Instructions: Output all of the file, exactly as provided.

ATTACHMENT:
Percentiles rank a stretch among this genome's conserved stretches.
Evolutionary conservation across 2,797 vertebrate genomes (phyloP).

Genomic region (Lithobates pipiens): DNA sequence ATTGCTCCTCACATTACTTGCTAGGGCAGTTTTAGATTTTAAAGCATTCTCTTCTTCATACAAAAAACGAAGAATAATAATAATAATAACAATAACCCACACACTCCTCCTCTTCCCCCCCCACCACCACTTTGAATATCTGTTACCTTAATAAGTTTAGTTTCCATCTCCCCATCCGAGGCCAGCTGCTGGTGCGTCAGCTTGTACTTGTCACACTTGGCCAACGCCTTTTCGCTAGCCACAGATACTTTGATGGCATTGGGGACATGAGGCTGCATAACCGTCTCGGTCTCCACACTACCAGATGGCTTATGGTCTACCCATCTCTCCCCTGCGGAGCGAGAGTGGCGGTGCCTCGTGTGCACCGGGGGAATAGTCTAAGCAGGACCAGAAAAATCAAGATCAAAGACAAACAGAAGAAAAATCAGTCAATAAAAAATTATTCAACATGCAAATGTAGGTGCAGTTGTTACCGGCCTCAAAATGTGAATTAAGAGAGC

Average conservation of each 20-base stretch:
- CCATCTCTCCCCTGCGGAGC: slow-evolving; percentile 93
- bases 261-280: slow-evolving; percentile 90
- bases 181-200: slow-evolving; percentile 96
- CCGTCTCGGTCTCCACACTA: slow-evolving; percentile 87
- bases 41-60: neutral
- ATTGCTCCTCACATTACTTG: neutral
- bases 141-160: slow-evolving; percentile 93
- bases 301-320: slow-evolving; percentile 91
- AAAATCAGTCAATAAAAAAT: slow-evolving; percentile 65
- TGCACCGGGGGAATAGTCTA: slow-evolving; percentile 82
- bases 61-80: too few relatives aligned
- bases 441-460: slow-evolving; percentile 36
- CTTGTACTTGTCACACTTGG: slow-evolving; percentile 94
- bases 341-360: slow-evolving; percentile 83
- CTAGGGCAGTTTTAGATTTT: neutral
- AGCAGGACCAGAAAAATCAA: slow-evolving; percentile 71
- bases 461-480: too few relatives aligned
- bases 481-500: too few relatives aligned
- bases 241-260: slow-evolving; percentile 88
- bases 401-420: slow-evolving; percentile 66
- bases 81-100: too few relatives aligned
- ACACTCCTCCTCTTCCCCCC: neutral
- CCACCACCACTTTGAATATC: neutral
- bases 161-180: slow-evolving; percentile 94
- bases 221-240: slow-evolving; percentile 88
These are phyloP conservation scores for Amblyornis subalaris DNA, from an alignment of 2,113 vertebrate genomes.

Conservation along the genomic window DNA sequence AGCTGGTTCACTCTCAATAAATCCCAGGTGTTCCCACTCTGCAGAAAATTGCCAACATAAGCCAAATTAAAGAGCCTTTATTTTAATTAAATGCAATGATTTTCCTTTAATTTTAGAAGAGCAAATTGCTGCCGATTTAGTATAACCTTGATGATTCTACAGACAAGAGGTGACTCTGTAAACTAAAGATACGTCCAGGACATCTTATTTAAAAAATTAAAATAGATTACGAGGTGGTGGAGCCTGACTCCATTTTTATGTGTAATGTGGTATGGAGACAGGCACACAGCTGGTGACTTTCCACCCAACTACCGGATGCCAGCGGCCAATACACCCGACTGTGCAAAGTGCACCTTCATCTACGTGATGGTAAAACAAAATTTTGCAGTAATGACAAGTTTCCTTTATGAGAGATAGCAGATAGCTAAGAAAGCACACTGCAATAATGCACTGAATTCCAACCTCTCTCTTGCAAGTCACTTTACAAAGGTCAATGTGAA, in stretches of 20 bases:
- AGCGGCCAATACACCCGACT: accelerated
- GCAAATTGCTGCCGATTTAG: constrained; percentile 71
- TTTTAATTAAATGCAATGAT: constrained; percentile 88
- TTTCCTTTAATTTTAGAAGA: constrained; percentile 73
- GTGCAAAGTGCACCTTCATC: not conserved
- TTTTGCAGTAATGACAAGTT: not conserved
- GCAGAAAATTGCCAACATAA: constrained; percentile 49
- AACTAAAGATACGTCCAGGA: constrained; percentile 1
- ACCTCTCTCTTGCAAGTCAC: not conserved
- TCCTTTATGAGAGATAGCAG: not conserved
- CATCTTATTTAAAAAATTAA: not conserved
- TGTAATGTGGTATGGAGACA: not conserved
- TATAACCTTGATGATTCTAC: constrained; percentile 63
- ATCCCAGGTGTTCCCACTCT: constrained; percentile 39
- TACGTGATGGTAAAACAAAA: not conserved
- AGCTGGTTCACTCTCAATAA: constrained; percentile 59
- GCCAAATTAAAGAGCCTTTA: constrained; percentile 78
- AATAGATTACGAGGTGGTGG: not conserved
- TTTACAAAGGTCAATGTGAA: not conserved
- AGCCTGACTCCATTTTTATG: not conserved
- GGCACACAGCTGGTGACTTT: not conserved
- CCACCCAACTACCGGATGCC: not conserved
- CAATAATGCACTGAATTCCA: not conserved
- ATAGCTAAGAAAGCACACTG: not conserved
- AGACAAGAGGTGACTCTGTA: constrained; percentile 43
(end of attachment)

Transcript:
Percentiles rank a stretch among this genome's conserved stretches.
Evolutionary conservation across 2,797 vertebrate genomes (phyloP).

Genomic region (Lithobates pipiens): DNA sequence ATTGCTCCTCACATTACTTGCTAGGGCAGTTTTAGATTTTAAAGCATTCTCTTCTTCATACAAAAAACGAAGAATAATAATAATAATAACAATAACCCACACACTCCTCCTCTTCCCCCCCCACCACCACTTTGAATATCTGTTACCTTAATAAGTTTAGTTTCCATCTCCCCATCCGAGGCCAGCTGCTGGTGCGTCAGCTTGTACTTGTCACACTTGGCCAACGCCTTTTCGCTAGCCACAGATACTTTGATGGCATTGGGGACATGAGGCTGCATAACCGTCTCGGTCTCCACACTACCAGATGGCTTATGGTCTACCCATCTCTCCCCTGCGGAGCGAGAGTGGCGGTGCCTCGTGTGCACCGGGGGAATAGTCTAAGCAGGACCAGAAAAATCAAGATCAAAGACAAACAGAAGAAAAATCAGTCAATAAAAAATTATTCAACATGCAAATGTAGGTGCAGTTGTTACCGGCCTCAAAATGTGAATTAAGAGAGC

Average conservation of each 20-base stretch:
- CCATCTCTCCCCTGCGGAGC: slow-evolving; percentile 93
- bases 261-280: slow-evolving; percentile 90
- bases 181-200: slow-evolving; percentile 96
- CCGTCTCGGTCTCCACACTA: slow-evolving; percentile 87
- bases 41-60: neutral
- ATTGCTCCTCACATTACTTG: neutral
- bases 141-160: slow-evolving; percentile 93
- bases 301-320: slow-evolving; percentile 91
- AAAATCAGTCAATAAAAAAT: slow-evolving; percentile 65
- TGCACCGGGGGAATAGTCTA: slow-evolving; percentile 82
- bases 61-80: too few relatives aligned
- bases 441-460: slow-evolving; percentile 36
- CTTGTACTTGTCACACTTGG: slow-evolving; percentile 94
- bases 341-360: slow-evolving; percentile 83
- CTAGGGCAGTTTTAGATTTT: neutral
- AGCAGGACCAGAAAAATCAA: slow-evolving; percentile 71
- bases 461-480: too few relatives aligned
- bases 481-500: too few relatives aligned
- bases 241-260: slow-evolving; percentile 88
- bases 401-420: slow-evolving; percentile 66
- bases 81-100: too few relatives aligned
- ACACTCCTCCTCTTCCCCCC: neutral
- CCACCACCACTTTGAATATC: neutral
- bases 161-180: slow-evolving; percentile 94
- bases 221-240: slow-evolving; percentile 88
These are phyloP conservation scores for Amblyornis subalaris DNA, from an alignment of 2,113 vertebrate genomes.

Conservation along the genomic window DNA sequence AGCTGGTTCACTCTCAATAAATCCCAGGTGTTCCCACTCTGCAGAAAATTGCCAACATAAGCCAAATTAAAGAGCCTTTATTTTAATTAAATGCAATGATTTTCCTTTAATTTTAGAAGAGCAAATTGCTGCCGATTTAGTATAACCTTGATGATTCTACAGACAAGAGGTGACTCTGTAAACTAAAGATACGTCCAGGACATCTTATTTAAAAAATTAAAATAGATTACGAGGTGGTGGAGCCTGACTCCATTTTTATGTGTAATGTGGTATGGAGACAGGCACACAGCTGGTGACTTTCCACCCAACTACCGGATGCCAGCGGCCAATACACCCGACTGTGCAAAGTGCACCTTCATCTACGTGATGGTAAAACAAAATTTTGCAGTAATGACAAGTTTCCTTTATGAGAGATAGCAGATAGCTAAGAAAGCACACTGCAATAATGCACTGAATTCCAACCTCTCTCTTGCAAGTCACTTTACAAAGGTCAATGTGAA, in stretches of 20 bases:
- AGCGGCCAATACACCCGACT: accelerated
- GCAAATTGCTGCCGATTTAG: constrained; percentile 71
- TTTTAATTAAATGCAATGAT: constrained; percentile 88
- TTTCCTTTAATTTTAGAAGA: constrained; percentile 73
- GTGCAAAGTGCACCTTCATC: not conserved
- TTTTGCAGTAATGACAAGTT: not conserved
- GCAGAAAATTGCCAACATAA: constrained; percentile 49
- AACTAAAGATACGTCCAGGA: constrained; percentile 1
- ACCTCTCTCTTGCAAGTCAC: not conserved
- TCCTTTATGAGAGATAGCAG: not conserved
- CATCTTATTTAAAAAATTAA: not conserved
- TGTAATGTGGTATGGAGACA: not conserved
- TATAACCTTGATGATTCTAC: constrained; percentile 63
- ATCCCAGGTGTTCCCACTCT: constrained; percentile 39
- TACGTGATGGTAAAACAAAA: not conserved
- AGCTGGTTCACTCTCAATAA: constrained; percentile 59
- GCCAAATTAAAGAGCCTTTA: constrained; percentile 78
- AATAGATTACGAGGTGGTGG: not conserved
- TTTACAAAGGTCAATGTGAA: not conserved
- AGCCTGACTCCATTTTTATG: not conserved
- GGCACACAGCTGGTGACTTT: not conserved
- CCACCCAACTACCGGATGCC: not conserved
- CAATAATGCACTGAATTCCA: not conserved
- ATAGCTAAGAAAGCACACTG: not conserved
- AGACAAGAGGTGACTCTGTA: constrained; percentile 43